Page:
Fall exhibit at Mesa museum to resume with all Shepard Fairey artwork on display

City officials say the Mesa Contemporary Art Museum’s fall exhibit is back on in October, after they had to abruptly postpone it over fallout from artwork by world-renowned artist Shepard Fairey many deemed anti-police.

Just six weeks shy of the fall exhibit’s opening day, city staff had no contracts signed with artists and only one physical art piece in their possession.

A piece of Fairey’s artwork that depicts a skeletal police officer in riot gear holding a large flower with the phrase “when his day starts your days end” was part of the traveling exhibit.

Fairey, owner of Obey clothing company, rose to prominence in the 1990s and is known for his street art activism. Among his most notable artwork is the 2008 Obama Hope campaign poster.

Shepard Fairey poses for a picture with his Barack Obama Hope artwork.

After seeing the message the art piece was portraying, staff were concerned that it would offend Mesa police officers and public safety employees. That resulted in the snap decision to postpone the event to work out the details of how or if the art piece would be displayed.

The city saw the artwork as disparaging public safety employees, while critics saw the museum’s decision as censoring free expression protected by the First Amendment.

Councilmember Jenn Duff, who represents the area where the museum is located, told The Republic the controversy revealed discrepancies in the city’s policy and process when dealing with provocative artwork.

The city didn’t have best-practice guidelines on how to deal with a piece like Fairey’s. That left the decision-making to a few instead of it being a collaborative decision, she said.

She wishes the city had already had the policies in place to avoid the disruption. “It has been a rough transition, but I think we’re on the right path right now.”

Now, two weeks after the initial postponement, the city has worked out a solution with Fairey to display the art piece with a disclaimer from the city.

A set date for the opening of “Just Cause: The Power of Contemporary Art in Civics Engagement” exhibit is yet to be determined. Staff are finalizing artists’ contracts and logistics for the delivery and installation of the artwork. All artists and their art pieces were invited back to the fall exhibit, a city spokesperson told The Arizona Republic.

Mesa Arts Center.

What went wrong?

City Manager Chris Brady told The Arizona Republic the city needed the pause to re-evaluate if it was appropriate to display Fairey’s artwork at the tax-funded museum and to find a workable solution.

“We had great concerns with the words” on his art piece, Brady said.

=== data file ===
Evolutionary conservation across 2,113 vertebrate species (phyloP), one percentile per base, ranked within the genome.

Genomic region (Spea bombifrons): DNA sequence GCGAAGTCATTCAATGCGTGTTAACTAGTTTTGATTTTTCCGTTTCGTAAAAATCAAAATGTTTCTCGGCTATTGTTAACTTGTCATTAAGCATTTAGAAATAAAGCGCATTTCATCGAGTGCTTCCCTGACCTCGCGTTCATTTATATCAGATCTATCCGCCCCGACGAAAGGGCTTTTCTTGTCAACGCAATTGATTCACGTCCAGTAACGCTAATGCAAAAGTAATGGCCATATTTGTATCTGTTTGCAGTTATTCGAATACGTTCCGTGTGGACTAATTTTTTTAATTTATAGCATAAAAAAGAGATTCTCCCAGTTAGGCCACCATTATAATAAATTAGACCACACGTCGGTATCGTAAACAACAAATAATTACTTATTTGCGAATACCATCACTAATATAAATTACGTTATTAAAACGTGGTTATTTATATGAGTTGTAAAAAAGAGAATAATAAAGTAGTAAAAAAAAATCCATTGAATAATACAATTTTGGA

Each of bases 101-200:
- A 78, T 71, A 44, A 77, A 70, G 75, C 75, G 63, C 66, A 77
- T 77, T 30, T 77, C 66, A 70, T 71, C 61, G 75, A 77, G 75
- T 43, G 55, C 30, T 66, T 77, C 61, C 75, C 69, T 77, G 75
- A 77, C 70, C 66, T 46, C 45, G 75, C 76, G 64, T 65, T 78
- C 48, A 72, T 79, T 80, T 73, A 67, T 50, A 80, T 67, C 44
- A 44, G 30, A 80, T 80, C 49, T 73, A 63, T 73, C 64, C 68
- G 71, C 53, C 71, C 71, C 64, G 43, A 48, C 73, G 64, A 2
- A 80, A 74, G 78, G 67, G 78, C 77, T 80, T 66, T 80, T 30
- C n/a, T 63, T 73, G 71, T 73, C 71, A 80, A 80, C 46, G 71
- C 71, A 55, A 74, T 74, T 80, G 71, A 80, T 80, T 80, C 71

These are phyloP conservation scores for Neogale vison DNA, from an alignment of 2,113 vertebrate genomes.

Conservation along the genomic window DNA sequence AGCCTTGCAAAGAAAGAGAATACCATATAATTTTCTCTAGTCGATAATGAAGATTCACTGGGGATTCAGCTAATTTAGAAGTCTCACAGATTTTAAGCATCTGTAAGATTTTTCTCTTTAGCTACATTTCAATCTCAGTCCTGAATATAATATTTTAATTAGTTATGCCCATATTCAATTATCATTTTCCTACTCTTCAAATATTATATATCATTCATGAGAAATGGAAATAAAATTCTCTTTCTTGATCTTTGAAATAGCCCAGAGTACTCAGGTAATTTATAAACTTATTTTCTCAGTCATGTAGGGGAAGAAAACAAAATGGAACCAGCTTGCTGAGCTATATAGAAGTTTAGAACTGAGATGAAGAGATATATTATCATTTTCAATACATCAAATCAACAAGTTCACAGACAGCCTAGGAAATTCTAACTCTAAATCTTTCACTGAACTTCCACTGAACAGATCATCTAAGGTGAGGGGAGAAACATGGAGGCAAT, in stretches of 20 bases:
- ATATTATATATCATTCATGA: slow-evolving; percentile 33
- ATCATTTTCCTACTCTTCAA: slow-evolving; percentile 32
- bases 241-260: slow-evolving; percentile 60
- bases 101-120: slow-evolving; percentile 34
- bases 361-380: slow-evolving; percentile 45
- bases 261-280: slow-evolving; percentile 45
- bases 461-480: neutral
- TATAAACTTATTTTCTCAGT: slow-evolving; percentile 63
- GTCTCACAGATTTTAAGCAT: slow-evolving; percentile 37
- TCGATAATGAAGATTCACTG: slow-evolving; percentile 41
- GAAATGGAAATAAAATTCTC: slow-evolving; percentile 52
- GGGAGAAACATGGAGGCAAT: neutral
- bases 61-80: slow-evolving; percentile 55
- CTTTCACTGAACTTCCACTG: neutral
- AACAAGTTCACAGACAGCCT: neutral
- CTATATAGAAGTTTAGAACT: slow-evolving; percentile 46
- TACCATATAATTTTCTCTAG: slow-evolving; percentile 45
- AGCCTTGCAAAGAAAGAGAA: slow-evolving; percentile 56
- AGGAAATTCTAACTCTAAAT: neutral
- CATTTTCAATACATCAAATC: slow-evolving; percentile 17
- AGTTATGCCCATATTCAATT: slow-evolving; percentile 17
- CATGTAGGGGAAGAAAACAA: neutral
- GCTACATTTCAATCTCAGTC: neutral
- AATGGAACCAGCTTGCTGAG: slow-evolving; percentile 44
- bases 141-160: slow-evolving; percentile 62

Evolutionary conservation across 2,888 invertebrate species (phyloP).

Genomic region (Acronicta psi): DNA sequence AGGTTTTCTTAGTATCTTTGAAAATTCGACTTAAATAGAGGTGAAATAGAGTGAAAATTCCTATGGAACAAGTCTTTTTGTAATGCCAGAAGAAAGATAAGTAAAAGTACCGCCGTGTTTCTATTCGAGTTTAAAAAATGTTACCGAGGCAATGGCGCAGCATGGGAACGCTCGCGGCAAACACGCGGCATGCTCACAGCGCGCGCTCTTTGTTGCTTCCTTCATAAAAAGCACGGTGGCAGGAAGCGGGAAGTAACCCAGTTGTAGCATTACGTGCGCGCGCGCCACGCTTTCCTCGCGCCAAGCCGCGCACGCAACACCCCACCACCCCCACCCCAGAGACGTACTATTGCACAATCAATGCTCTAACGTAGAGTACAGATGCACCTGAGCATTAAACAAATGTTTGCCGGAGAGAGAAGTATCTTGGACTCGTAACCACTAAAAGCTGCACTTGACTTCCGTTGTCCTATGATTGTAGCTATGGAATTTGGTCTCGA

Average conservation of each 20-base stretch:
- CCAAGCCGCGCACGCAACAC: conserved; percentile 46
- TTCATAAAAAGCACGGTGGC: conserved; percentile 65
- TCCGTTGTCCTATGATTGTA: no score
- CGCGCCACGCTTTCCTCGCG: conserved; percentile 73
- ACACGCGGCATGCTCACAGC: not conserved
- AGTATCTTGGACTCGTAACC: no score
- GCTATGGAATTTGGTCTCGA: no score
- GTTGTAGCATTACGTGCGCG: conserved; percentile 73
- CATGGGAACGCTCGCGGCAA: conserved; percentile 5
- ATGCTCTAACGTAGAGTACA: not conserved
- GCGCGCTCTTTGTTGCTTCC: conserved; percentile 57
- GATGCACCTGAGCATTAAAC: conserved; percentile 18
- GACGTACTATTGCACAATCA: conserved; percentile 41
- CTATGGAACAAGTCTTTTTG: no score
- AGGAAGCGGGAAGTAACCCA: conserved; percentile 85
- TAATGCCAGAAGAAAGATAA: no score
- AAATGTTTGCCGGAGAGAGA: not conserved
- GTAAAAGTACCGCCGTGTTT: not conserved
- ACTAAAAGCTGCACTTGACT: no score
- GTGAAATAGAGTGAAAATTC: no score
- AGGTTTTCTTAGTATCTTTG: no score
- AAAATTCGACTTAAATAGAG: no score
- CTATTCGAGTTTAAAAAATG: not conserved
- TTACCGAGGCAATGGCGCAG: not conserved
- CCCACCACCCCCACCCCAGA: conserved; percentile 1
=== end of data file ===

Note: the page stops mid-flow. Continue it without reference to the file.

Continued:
Two years ago, the city faced a similar situation when an art piece that depicted a black person being beaten by law enforcement was displayed in the city’s museum. It caused internal pushback from the city’s police officers.

Brady’s decision to postpone this year’s event was an attempt to prevent that from happening again.

Had the city known which pieces were selected far enough in advance, this would not have happened, Brady said. He apologized for the inconvenience the pause created for other artists. Once the city was able to get in contact with Fairey, the two came to a compromise on the disclaimer the city would include.

It’s about respecting both sides, Brady said.

When visitors come to the free exhibit, they’ll see a sign in the lobby that reads:

“The views and opinions expressed in this art piece are that of the artist alone. The City of Mesa supports art and speech in all forms. We also recognize and support the ongoing national dialogue about policing in America. 

“Public safety is a core function of the City of Mesa, and we are proud of the service and sacrifices of our women and men in uniform. As a public facility, and based on our organization’s values, we want to affirm our respect for all our employees and uphold our commitment to the dignity of policing in Mesa.”

What will be different in the future?

Natalie Lewis, a deputy city manager who oversees the arts department, said staff is moving forward with updating its guidelines and policies.

“We are going to be stronger and better as we come out of this, as we fine-tune our policies,” Lewis said. That will include executing contracts further in advance and involving the museum and cultural advisory board in the artist selection.

The city is moving ahead in building those new policies and guidelines while it works to hire a new Arts and Culture Director, following the retirement of the previous director. 

Along with Fairey’s exhibit at the museum, the council gave the okay for staff to pursue the potential installation of a mural on the walls of the Mesa Arts Center in June.

The staff’s goal was to “create a welcoming entryway to Mesa Art Center’s campus from Center Street” and public art to the city.

Duff said she’s looking forward to seeing what that could look like. She hopes it will be “inspiring and uplifting” which is reflective of Mesa’s community.

Reporter Maritza Dominguez covers Mesa and Gilbert and can be reached at maritza.dominguez@arizonarepublic.com or 480-271-0646. Follow her on X, formerly Twitter: @maritzacdom.

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